Michigan’s largest wind farm goes online

The Gratiot County Wind Project, a 212 megawatt wind farm in central Michigan, is online and producing power this week, according to a news release from DTE Energy.

When reporter M. Lisa Weatherford profiled this project more than a year ago, she found that it was remarkable in that it had almost universal support in the community. While some wind farms in other parts of the U.S. have faced intense pushback from locals, there were no organized opposition groups in Gratiot County.

Once construction of the turbines began last fall, follow-up reports from local newspapers found the sentiment largely unchanged. While there are certainly people who objected to the project, they seemed to be the exception rather than the rule.

While there are economic factors at play (Michigan’s high unemployment rate would understandably make the state’s residents more receptive to any sort of development), the difference in this case seems to be the early efforts that developers made in educating the community and giving them a stake in the project. From our story last year:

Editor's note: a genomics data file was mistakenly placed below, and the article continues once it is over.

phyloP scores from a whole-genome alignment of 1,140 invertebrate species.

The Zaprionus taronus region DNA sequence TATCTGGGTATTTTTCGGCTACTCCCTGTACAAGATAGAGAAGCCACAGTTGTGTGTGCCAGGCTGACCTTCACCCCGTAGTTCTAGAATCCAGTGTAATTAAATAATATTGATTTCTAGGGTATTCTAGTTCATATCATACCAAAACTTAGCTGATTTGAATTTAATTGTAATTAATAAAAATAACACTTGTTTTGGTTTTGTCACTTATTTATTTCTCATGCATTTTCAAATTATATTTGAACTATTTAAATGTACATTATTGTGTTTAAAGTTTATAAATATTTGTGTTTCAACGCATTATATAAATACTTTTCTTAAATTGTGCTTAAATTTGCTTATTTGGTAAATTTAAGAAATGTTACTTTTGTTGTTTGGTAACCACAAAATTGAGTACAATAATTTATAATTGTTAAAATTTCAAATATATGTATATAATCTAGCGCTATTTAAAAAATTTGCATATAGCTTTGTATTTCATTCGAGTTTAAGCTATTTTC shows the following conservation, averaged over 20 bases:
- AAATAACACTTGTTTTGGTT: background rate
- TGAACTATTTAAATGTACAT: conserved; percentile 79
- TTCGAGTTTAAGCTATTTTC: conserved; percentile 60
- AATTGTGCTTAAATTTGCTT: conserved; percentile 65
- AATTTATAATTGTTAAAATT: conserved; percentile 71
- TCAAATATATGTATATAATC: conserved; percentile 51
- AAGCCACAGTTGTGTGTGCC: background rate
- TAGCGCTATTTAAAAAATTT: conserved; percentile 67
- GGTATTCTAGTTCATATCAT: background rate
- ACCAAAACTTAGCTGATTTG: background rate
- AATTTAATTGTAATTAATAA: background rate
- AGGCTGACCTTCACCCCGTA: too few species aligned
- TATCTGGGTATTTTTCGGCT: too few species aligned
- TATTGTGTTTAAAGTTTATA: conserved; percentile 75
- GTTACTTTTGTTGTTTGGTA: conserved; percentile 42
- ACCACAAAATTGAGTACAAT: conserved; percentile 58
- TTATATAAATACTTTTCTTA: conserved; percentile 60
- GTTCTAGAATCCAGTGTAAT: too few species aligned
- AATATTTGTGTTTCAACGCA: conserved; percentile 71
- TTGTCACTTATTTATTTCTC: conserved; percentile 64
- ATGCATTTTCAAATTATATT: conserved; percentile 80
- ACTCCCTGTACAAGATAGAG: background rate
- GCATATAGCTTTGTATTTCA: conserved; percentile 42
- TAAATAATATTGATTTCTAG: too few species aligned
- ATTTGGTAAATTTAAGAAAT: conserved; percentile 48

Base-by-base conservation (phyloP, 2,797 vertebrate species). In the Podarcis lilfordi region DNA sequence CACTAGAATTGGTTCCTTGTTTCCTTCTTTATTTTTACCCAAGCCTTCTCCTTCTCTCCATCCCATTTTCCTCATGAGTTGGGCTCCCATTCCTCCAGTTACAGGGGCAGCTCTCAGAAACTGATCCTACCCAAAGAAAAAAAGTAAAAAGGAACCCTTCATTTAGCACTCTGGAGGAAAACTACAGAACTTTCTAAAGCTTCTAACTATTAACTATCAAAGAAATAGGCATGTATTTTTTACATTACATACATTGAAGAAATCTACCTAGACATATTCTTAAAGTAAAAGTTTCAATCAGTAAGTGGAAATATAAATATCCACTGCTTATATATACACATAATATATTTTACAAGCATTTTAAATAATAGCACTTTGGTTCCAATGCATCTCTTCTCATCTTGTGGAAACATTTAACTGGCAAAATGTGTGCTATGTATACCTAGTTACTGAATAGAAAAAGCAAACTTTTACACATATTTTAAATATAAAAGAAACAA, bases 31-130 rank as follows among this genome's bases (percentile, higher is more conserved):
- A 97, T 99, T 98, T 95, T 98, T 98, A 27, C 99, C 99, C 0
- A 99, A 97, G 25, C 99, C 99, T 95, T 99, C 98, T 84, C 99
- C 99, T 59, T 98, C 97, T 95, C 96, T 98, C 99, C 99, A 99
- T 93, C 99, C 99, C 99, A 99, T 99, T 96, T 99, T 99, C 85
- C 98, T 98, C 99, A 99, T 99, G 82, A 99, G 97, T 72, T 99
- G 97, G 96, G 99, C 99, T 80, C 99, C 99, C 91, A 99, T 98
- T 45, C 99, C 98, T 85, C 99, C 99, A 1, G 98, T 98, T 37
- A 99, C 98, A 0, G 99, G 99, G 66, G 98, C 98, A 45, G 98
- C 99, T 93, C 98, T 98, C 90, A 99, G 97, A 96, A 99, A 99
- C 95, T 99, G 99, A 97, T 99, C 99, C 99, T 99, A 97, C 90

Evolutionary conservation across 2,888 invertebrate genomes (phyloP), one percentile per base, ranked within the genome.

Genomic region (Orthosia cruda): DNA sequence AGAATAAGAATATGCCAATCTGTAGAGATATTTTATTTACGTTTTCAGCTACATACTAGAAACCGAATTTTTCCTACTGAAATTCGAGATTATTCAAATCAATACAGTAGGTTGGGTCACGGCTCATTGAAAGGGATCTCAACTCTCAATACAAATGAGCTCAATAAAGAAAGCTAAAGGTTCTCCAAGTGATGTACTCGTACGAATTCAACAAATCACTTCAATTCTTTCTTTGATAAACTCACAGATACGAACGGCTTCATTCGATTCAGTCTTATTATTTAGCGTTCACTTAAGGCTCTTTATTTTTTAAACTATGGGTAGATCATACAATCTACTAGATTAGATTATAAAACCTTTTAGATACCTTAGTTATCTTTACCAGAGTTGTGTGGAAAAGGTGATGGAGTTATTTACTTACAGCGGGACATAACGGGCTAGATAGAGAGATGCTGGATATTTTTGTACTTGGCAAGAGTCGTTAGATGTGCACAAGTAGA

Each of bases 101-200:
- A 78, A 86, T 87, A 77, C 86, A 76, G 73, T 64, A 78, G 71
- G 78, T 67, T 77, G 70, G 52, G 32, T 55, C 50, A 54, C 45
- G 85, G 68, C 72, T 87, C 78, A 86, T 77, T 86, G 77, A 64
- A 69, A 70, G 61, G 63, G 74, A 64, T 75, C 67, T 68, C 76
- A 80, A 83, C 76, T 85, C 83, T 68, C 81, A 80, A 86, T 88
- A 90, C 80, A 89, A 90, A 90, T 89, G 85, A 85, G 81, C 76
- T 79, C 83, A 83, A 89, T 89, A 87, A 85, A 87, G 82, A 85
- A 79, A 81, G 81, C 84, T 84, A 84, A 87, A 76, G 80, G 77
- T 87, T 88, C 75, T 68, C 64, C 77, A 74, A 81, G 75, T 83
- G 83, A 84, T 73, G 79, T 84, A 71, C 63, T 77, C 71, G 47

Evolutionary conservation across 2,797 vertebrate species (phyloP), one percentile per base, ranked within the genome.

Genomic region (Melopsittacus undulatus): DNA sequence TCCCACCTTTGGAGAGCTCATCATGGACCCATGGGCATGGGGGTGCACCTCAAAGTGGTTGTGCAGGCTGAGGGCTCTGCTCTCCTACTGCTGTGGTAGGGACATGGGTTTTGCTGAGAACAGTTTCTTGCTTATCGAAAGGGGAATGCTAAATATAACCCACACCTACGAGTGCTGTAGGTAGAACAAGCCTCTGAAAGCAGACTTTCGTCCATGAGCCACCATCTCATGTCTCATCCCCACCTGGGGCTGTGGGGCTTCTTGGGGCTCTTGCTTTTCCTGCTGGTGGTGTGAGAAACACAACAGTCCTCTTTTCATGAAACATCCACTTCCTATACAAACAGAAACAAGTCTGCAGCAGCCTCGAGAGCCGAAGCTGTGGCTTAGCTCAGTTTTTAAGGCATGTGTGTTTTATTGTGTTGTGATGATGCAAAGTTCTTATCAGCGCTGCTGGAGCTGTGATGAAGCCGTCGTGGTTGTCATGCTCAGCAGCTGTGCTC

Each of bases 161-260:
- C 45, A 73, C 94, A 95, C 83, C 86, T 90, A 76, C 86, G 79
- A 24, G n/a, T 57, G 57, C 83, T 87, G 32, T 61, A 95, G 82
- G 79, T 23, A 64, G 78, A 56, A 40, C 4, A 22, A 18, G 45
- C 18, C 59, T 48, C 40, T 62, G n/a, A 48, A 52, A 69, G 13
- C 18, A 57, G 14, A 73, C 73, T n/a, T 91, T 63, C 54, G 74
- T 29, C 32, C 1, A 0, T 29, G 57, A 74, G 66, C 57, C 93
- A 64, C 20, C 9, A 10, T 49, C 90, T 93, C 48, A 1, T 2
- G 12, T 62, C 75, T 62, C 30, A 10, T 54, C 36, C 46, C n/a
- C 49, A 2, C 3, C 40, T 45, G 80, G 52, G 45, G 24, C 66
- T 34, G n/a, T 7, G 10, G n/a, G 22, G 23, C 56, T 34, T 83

Throughout the process, [wind developer Richard Vander Veen] said developers spoke with and listened to a broad range of people from Future Farmers of America to educators, local, state and federal officials, MSU Cooperative Extension, and the Michigan Farm Bureau.

“In a county where 92.5 percent of the land is zoned agricultural and there are only 42,000 people, we wanted to appreciate the culture and the community values,” he said. “In the end we are helping move the county forward in a progressive way to keep family farms in families.”

“We know that you don’t just get consensus, you have to earn it,” he added.

The project, with 133 General Electric turbines, was build by a Michigan-based contractor and will now provide enough electricity to power 50,000 homes, according to DTE.

One thought on “Michigan’s largest wind farm goes online

  1. US wind in 2011 had a 27% capacity factor. IMO at times this wind farm won’t power any homes. At other times the grid won’t be able to use the excess power.